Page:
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Harper's Round Table, December 24, 1895 online

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And still another variety, or curiosity, has just been noticed. The
left-hand sheet of the present 15-cent stamp (Plate No. 52) is marked on
the margin W. F. G., W. L. C. These initials appear on the upper margin
of the sheet, immediately above the first stamp. To the left, on the
margin, appear the initials C. S. This is another variety easily
obtainable by almost every collector. Of course the stamp must have the
entire margin of the sheet, or, still better, keep the entire strip of
the top row of ten stamps.

This interesting variety was first seen by a gentleman who is not a
collector, but, having unusually sharp eyes, called the attention of a
veteran collector to the same.

Speaking of plate-numbers, which are the fashion at present, reminds me
that the finest collection of these ever made up was exhibited to the
members of the New York Philatelic Society at its last meeting. At the
same meeting another member exhibited his West-Indian, and still another
his Australasian. Each collection was simply superb. Thousands of
dollars were spent in making up the West-Indian and the Australasian
collections to where a hundred had been spent on the plate-number
collection, and yet each collector had something the others had not, and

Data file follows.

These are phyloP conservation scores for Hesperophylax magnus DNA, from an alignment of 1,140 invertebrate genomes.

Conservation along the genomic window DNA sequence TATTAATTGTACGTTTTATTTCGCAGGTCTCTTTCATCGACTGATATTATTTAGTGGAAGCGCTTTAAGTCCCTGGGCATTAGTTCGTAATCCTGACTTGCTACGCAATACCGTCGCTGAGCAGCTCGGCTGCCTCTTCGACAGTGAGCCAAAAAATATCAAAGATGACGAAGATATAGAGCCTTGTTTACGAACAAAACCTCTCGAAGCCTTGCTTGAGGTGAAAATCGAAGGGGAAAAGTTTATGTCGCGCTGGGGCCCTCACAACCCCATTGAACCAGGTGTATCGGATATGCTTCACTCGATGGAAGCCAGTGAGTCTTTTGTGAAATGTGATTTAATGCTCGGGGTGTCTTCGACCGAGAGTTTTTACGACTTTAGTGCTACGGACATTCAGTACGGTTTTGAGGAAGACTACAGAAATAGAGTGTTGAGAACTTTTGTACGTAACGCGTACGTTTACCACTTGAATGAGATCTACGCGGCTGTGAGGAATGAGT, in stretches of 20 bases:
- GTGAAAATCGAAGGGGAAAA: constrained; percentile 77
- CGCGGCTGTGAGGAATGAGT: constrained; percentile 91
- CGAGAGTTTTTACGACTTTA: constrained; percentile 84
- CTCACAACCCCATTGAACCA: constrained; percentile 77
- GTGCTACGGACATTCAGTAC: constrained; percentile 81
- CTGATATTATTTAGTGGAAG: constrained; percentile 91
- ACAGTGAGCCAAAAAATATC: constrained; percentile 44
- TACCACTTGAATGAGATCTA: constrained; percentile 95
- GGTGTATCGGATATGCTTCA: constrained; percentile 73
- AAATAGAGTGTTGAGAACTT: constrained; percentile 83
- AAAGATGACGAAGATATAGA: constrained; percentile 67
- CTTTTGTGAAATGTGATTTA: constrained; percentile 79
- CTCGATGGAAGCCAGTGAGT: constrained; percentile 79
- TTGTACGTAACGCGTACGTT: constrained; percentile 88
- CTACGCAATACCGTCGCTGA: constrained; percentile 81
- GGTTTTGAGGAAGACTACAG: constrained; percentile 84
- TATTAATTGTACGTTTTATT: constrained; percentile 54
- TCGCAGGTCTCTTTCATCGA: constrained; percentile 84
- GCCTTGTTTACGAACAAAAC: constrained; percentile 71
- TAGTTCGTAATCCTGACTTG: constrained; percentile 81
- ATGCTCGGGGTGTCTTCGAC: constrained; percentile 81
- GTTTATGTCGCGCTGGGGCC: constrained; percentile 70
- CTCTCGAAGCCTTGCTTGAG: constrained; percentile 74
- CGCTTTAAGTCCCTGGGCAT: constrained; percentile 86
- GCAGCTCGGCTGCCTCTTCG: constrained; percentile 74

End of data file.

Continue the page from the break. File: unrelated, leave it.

every one present was greatly pleased by an inspection of all three.

FRED. L. HAWTHORNE, Kingston, Jamaica, wants to exchange stamps,
seeds, etc., with collectors in the U.S.

A. M. J. - Similar questions to yours as to values of coins have
been answered several times. When a coin is so worn that the date
cannot be read it is usually worthless.

J. HALL. - A pair of 20-cent St. Louis stamps was sold for $5000 to
a collector in the East about a month ago.

F. H. CHURCH, Boonville, N. Y., wishes to exchange stamps, birds'
eggs, etc.

F. KELLER. - The 30-cent Ceylon is worth 12c., the 25-cent Straits
Settlements 15c., the 1-cent Shanghai 5c.

S. THOMPSON. - The Department has discontinued all U. S. envelopes
except the 1, 2, 4, and 5c.

J. W. STEVENS. - The 1859 cent does not command any premium.

W. F. SCOTT. - I have sent you a copy of the statutes of the
Philatelic Society, New York, the leading society in this country.
Monaco issues a regular series of stamps.

W. COMFORT. - We do not buy coins. The 1798 cent is catalogued at
20c. The other cent is worth 5c.

J. F. RODGERS. - The 15-cent Columbian, unused, is sold by dealers
at 20c. Used is worth 5c.

PHILATUS.




[Illustration: Ivory Soap]

Have you noticed when discussing household affairs with other ladies
that each one has found some special use for Ivory Soap, usually the
cleansing of some article that it was supposed could not be safely
cleaned at home.

THE PROCTER & GAMBLE CO., CIN'TI.




[Illustration]




CARDS

The FINEST SAMPLE BOOK of Gold Beveled Edge, Hidden Name, Silk Fringe,
Envelope and Calling Cards ever offered for a 2 cent stamp. These are
GENUINE CARDS, NOT TRASH. =UNION CARD CO., COLUMBUS, OHIO.=




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* * * * *

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* * * * *

HARPER & BROTHERS, Publishers, New York




[Illustration: THE DUCK. "SAY, ARE YOU GOING TO HANG UP YOUR STOCKING ON
CHRISTMAS EVE?"